Nov 2, 2020

We Love Enjoying Beans as a Sweet Treat! Mung Bean and Pearl Barley Soup

Unlike what I've been accustomed to back in the states, in which the beans are often cooked as savory dishes, especially under the influences of Mexican and European cuisines. However, here in Taiwan, we enjoy beans in both savory and sweet ways, I would say more sweet treats than savory.

Take mung bean for instance, it's often made into pastries like mooncake, cooked as sweetened soup, or even blended with milk and simple syrup, which can be a great summer drink. 

Mung bean and pearl barley soup -

Ingredients (about 10 to 12 portions)?

  • 1 pack/350 grams mixed mung beans and pearl barley
  • 200 to 250 grams crystal sugar
  • Some water


Mung bean and pearl barley soup is so common, that we even have pre-packaged mix of these two ingredients together, with instructions on how to make the sweetened soup in the back. So I basically just followed nearly all the steps mentioned with slight modifications based on my own preference.

Rinse the mung beans and pearl barley first, then soak in a big pot for one hour. If you ever heard of Tatung multi-functional cooker, I just take the inner pot, which I can simply use the cooker later for this recipe. By the way, I used filtered water to soak the beans and pearl barley.

Drain and fill up the pot with about 2000ml water. If using Tatung cooker, also add about 1 1/2 cups water to the main cooker. Transfer the pot over, main lid on, press the button and let it cook for about one hour. If you don't have a Tatung cooker, simply cook it on the stove with medium low heat, or keep it at a simmer throughout the process.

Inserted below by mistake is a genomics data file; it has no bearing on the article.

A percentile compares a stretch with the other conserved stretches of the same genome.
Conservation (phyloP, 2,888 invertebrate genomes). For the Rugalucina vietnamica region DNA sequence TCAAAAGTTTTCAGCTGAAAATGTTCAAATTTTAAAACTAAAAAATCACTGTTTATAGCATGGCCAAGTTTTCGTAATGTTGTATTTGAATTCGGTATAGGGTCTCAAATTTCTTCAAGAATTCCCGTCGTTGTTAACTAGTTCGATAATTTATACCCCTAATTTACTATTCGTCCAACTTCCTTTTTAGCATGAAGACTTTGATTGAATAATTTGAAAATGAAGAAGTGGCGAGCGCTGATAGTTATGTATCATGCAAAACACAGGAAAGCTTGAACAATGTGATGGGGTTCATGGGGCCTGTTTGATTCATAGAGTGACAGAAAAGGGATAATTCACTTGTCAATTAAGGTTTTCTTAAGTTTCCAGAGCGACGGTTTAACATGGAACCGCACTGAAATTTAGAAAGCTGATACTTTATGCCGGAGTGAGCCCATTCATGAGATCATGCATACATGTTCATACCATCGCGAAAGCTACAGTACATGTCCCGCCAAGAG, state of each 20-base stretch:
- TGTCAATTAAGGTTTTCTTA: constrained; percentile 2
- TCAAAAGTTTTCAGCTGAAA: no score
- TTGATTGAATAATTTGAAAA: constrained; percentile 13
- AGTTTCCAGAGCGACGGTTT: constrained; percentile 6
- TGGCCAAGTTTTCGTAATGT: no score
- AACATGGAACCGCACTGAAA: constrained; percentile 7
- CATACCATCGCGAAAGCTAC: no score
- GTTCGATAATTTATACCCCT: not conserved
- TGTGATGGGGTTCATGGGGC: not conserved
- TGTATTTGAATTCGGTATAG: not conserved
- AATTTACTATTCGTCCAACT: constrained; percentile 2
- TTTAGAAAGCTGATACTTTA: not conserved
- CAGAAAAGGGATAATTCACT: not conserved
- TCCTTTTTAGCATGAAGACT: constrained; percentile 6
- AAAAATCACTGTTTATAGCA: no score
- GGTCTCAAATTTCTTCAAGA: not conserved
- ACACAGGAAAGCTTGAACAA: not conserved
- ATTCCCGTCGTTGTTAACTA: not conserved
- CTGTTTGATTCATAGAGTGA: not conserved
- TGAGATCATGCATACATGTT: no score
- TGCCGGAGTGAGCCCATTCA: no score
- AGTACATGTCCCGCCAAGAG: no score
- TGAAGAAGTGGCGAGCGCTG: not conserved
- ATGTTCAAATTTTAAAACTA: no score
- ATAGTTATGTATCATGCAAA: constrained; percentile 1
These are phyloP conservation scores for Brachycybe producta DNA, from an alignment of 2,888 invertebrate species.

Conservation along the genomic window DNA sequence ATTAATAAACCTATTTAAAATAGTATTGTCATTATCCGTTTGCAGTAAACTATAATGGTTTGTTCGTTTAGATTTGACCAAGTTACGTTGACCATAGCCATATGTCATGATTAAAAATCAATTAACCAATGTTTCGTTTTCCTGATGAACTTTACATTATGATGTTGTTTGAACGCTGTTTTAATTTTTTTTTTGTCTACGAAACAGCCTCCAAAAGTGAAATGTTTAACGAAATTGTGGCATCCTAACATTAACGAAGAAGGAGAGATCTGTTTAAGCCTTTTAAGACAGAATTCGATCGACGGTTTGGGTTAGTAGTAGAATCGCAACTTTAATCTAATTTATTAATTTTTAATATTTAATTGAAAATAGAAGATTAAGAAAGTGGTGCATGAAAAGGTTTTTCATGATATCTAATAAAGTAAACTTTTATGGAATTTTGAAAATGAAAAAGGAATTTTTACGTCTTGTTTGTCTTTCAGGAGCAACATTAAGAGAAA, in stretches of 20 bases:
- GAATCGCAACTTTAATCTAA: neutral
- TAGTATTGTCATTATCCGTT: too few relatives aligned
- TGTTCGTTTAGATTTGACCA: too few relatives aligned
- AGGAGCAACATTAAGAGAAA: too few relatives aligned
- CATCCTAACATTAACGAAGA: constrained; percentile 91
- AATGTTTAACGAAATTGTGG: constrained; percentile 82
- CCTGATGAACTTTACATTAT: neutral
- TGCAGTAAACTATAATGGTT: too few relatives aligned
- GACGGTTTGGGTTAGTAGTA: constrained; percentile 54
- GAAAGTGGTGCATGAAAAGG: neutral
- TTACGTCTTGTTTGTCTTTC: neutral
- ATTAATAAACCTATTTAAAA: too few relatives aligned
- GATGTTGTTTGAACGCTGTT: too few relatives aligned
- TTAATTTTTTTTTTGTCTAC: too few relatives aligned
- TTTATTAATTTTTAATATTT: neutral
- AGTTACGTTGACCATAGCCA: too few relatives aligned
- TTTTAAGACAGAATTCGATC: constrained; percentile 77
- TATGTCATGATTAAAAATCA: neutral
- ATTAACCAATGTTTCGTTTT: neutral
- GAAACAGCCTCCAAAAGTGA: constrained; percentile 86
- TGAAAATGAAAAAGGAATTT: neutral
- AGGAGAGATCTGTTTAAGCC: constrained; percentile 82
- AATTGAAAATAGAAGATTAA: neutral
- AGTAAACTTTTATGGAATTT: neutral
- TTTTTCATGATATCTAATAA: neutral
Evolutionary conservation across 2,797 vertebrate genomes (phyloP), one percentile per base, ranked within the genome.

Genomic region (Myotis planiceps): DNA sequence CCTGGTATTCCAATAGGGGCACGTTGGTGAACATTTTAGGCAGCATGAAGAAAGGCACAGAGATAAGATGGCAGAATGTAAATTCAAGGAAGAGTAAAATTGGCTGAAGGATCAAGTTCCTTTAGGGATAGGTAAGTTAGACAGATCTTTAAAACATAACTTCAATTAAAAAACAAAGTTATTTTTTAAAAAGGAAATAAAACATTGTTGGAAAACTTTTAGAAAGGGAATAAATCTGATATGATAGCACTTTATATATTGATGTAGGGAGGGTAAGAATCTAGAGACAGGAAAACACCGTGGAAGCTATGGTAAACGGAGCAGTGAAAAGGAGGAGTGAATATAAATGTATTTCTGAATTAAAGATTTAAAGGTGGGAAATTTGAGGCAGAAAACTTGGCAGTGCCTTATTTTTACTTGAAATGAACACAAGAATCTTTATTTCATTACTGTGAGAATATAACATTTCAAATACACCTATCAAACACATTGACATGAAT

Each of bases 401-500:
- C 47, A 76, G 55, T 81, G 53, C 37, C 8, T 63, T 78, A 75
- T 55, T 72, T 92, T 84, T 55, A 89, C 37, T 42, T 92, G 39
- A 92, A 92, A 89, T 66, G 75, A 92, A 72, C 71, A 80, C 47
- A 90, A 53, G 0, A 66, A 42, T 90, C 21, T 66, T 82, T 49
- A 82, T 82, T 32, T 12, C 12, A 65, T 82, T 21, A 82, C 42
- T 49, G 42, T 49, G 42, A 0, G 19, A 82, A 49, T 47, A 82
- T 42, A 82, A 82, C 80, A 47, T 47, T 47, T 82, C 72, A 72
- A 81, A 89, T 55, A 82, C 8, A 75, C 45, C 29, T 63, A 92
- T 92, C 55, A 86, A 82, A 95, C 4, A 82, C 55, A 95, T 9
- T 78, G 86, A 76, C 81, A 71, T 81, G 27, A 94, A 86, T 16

If you prefer more soup than the actual ingredients inside, use more water in the beginning. I would say 2500ml at least. Because once cooked, adding water will only dilute the flavors.

Take out the pot/inner pot and flavor it with crystal sugar, 200 to 250 grams should be enough. Always start off with less amount of sugar since you can always add more if needed to.

I prefer my mung bean and pearl barley soup cold, so once the whole pot cools down, cover with lid or cling foil, then transfer to the fridge and keep till cold.

Instead of mung beans, some people use red beans instead, especially during winter time. Mung beans are considered on the "colder" side as red beans are more of a "warm" ingredients in Chinese cooking. 

If you even dine at a shabu place in Taiwan, I mean the regular Taiwanese style shabu place, not the fancy kind, you'll often find mung bean and pearl barley soup served at the end as a complimentary sweet treats to complete the meal. Hot shabu then sweet and cold soup in the end, that do sounds like a good combo to me.

Other Taiwanese sweets recipes:

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